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  • Author
    Beau Sperry
  • PI

    Don Y. Park, MD

  • Co-Author

    Alexander M. Upfill-Brown, MD

  • Title

    Describing the Epidemiology and Outcomes of Sacroiliac Joint Fusion Surgeries Using a Large National Dataset

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  • Other Program (if not listed above)

  • Abstract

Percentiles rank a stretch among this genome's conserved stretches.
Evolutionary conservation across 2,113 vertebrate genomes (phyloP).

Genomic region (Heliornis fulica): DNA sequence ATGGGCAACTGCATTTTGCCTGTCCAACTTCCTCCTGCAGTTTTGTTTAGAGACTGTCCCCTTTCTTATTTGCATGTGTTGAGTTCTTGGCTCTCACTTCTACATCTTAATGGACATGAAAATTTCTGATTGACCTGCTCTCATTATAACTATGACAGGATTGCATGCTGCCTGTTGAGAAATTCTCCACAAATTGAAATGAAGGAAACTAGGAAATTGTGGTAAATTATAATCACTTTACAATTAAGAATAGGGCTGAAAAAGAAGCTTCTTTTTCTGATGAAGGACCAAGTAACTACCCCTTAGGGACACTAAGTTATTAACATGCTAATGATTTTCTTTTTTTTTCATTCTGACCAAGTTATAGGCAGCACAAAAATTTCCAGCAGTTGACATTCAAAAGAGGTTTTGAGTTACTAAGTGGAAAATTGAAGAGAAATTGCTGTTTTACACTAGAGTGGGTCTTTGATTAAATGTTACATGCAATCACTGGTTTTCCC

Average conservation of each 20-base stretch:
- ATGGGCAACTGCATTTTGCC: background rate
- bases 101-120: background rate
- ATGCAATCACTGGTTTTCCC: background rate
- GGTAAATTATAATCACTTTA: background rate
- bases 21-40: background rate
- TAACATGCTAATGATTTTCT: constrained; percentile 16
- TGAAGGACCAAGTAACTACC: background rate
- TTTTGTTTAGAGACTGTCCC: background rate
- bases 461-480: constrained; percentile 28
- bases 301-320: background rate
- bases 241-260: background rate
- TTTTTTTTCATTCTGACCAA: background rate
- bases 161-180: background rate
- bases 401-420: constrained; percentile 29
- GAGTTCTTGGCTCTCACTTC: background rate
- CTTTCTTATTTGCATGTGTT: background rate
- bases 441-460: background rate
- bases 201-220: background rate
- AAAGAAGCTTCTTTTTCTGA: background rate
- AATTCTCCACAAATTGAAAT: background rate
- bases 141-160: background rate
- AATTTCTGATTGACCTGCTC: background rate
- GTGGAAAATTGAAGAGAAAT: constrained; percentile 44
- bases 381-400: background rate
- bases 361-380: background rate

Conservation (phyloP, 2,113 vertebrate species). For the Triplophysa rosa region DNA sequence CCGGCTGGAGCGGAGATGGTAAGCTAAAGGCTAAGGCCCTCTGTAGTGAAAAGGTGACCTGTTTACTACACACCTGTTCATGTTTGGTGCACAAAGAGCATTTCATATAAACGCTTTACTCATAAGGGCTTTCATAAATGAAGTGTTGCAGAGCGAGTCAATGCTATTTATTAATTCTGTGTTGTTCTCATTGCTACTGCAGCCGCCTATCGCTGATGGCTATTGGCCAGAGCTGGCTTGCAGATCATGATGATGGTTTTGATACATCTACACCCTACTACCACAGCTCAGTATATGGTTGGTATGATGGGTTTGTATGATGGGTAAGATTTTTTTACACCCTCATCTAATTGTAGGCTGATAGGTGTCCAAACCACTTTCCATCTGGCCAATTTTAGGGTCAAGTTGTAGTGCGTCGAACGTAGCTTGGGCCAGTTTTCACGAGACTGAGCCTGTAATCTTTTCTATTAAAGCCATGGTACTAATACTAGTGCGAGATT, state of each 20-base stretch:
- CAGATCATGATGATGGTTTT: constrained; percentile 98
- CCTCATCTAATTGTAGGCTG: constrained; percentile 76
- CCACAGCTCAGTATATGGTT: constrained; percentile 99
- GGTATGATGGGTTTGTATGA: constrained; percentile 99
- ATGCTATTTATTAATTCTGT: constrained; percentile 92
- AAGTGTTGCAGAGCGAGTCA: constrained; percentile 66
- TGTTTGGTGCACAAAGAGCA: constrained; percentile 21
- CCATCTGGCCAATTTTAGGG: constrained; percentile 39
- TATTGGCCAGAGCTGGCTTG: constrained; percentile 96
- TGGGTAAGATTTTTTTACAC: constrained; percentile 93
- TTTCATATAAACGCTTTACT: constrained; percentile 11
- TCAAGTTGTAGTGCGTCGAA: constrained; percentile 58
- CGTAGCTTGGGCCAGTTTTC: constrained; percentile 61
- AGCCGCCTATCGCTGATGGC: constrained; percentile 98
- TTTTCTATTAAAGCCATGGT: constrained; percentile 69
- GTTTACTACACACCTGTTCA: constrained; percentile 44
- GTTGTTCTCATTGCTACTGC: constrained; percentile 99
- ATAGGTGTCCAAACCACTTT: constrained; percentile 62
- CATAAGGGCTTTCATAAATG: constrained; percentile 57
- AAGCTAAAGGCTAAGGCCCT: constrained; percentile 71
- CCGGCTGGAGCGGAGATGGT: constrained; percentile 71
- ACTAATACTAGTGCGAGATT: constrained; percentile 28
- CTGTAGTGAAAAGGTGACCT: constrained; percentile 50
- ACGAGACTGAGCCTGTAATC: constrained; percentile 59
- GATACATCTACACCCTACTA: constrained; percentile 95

Low back pain (LBP) is a leading cause of disability worldwide and affects the quality of life and mechanical function of millions globally. Epidemiological studies suggest that as many as 30% individuals with low back pain may have underlying etiologies of the sacroiliac (SI) joint. Despite the relative prevalence of SI pain, interventional SI treatments are not currently standardized. Corticosteroid injection and radiofrequency ablation appear to improve SI pain but lack durability; very low quality evidence exists to suggest that platelet-rich plasma (PRP) injections temporarily alleviate SI pain symptoms. Individuals whose SI pain is refractory to conservative management or percutaneous interventions may be candidates for surgical fusion of the SI joint. However, the national prevalence of SI joint fusion surgeries and specific demographic and comorbid indications for the procedure are largely unknown. This work seeks to leverage the National Inpatient Sample (NIS) and National Surgical Quality Improvement Program (NSQIP) databases to catalogue and describe the prevalence of SI joint fusion, potential heterogeneity in surgical approaches, and prognostic factors associated with short- and long-term positive outcomes.

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